JS: Christmas programs were always looked forward to, it was an exciting time. And of course as youngsters we would get into the fervor and excitement of the Christmas and you had to learn your little Spruechle (poetic verse) because every child in the Sunday school class was expected to learn a Spruechle. And of course those of us that were a little braver, or just loved to sing for the sheer love of it, we sang our solos. And then usually we would gather all the children together and would sing several Christmas carols, and some of us sang with more gusto than other. But all children were encouraged and given a chance to participate in learning the different songs, and performing them, and being very comfortable with them, in our growing up years.

HR: You were talking about a Spruechle now, we need to know what that means.

JS: The little Spruechle is usually just a poem or a little Bible verse. But that’s the first word I learned, and it was always done by memory of course. And as you matured and became an older child of course the Spruechle got longer, and longer, and I can remember some of the I would say, pre-teen boys, standing up to give their Spruechle and those pant legs, would just waver furiously with their nervousness. And then again, like I said, others of us would just blithely get up and whip it off all, and be so proud of ourselves, that we had remembered all of our Spreuchle without being coached at all.

HR: You speak so strongly about your mothers singing, and the fact that you remember her singing in church. Did she sing in the home? Did she sing lullabies to you and things like that?

JS: I cannot remember momma singing at home. And I can’t figure that out, because my mother loved to sing. She always stayed for choir rehearsal. Sometimes there would be a small women’s group that would perform, either for services or especially, if there was something special for the ladies aid’s program, or such. But I can’t remember momma singing at home. I guess that old work ethic, she hardly even had time to sing. Just work, work, work. [laughs]

HR: You had shown us before, the prayer book of your great-grandmother, and so on. And that had songs, but you’re not sure about her singing them. Would you talk about the fact that, those were meditations, but also included a song text, if preached that?

JS: In our family history, there was a box of books that was hidden during WWI, because they were written in German. And they did not want any materials that contained anything written or printed in Germany. And in that box, there was also a small hymnal and there was one of Grandma’s prayer book. And these were used daily for their meditations, or devotion time. Usually grandma’s prayers were morning and evening. And they also would sing or chant a prayer, a hymn, or a song as they were doing it, and as you can see, these books were lovingly used. And right about where you would turn the page each time, it becomes more worn and darker with the age and use. But, I think what is also interesting, they had the song book that they used for their every day use, but way back when a person was confirmed, in the old country as they say. Among their gifts would be their first songbook. That they were to bring to the services, for their own personal use. And then we have records from Nesselrode that lists the assets of a bride and a groom. And along with the pillow, and the gear for the kitchen, and the gear for the horses. Each person brings, a Gesangbuch, their hymnal. And that’s part of their dowry, to bring to the marriage, was even a songbook, in our colonists’ villages, in south Russia.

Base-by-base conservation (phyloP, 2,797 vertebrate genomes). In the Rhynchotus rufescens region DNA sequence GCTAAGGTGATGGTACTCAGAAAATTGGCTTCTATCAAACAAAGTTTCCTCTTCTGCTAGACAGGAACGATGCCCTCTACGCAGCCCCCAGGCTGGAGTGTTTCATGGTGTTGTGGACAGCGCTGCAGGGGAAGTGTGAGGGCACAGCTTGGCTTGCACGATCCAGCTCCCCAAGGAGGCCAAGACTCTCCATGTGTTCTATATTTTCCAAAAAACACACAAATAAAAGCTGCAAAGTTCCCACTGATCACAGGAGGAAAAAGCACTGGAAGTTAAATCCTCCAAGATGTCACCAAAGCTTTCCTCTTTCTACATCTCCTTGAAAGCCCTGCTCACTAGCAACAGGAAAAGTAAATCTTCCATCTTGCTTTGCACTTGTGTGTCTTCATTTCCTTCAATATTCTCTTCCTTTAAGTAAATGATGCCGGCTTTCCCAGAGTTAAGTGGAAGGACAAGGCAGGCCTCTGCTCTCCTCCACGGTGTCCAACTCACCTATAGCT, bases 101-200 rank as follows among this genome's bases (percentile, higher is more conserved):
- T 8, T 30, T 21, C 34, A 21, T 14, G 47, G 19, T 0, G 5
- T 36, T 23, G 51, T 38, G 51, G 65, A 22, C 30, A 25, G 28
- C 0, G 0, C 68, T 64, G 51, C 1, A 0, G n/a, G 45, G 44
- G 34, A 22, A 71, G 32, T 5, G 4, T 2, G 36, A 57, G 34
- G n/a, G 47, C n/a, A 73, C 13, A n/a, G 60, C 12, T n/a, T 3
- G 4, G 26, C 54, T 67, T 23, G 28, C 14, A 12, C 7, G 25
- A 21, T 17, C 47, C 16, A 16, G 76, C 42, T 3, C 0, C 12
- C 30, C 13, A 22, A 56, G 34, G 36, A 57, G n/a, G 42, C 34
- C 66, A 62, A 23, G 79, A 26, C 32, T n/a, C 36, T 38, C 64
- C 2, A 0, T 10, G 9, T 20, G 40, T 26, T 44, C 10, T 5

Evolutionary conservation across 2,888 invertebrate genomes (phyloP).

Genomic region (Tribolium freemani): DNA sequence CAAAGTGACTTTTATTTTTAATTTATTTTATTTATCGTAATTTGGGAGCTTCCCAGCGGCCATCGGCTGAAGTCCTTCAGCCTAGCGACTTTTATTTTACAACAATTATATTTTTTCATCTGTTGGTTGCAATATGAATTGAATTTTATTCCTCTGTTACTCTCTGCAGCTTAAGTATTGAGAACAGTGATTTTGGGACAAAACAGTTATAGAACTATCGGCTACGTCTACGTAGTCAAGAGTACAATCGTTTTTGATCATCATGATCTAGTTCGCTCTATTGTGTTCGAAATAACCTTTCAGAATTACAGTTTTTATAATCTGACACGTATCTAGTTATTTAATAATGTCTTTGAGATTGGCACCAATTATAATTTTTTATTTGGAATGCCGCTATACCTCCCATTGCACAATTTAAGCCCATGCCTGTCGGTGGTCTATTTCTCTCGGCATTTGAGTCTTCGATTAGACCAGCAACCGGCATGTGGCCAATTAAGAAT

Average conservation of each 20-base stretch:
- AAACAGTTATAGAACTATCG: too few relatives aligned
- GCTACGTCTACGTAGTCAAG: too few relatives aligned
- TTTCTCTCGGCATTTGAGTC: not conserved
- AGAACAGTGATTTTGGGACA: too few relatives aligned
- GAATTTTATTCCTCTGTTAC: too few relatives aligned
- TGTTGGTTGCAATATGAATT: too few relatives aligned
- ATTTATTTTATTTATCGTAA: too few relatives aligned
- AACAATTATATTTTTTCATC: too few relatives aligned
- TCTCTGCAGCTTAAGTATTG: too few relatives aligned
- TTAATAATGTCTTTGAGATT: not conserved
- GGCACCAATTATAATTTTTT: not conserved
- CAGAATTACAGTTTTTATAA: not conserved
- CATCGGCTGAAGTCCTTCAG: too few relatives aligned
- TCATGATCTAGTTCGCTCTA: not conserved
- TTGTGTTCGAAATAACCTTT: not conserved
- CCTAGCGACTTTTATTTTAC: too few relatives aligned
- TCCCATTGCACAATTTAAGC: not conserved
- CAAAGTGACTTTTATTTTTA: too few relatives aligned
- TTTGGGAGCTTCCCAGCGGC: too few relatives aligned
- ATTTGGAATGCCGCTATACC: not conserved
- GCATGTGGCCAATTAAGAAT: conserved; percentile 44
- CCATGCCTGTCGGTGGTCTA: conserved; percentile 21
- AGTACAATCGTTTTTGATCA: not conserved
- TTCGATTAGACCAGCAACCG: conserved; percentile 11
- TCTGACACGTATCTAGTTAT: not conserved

HR: Now, this is not your great-grandmother’s hymnal, tell us why you brought this one.

JS: I don’t know whose hymnal this was for sure. I just know that it was in the box, of books that was hidden under the grainery during WWI. So, I don’t know if it was grandpa’s or great-grandma’s. And unfortunately it was one of those questions, I never asked. It was just always apart of our household, and I didn’t know exactly whose it was.

HR: You have relatives who spent time in exile, and in the Urals, and then created their own hymnal, Sacred Family, could you talk about that?

JS: The importance of music, it was such an important element, to the lives of our people. When our German-Russian colonists that were left behind in Russia, in the 1900s, and then of course into the Second World War. When they were being resettled into Poland and all, they could not carry very many things with them. They had to choose and so often, heavy books were left behind. And then again once more, when they were being resettled, or taken from Germany, into Russia, there they were actually stripped of personal things. Their birth certificates, their Bibles, their hymn books, were taken at different stops when they were checking along the way from the trek from Germany into the Urals or Siberia.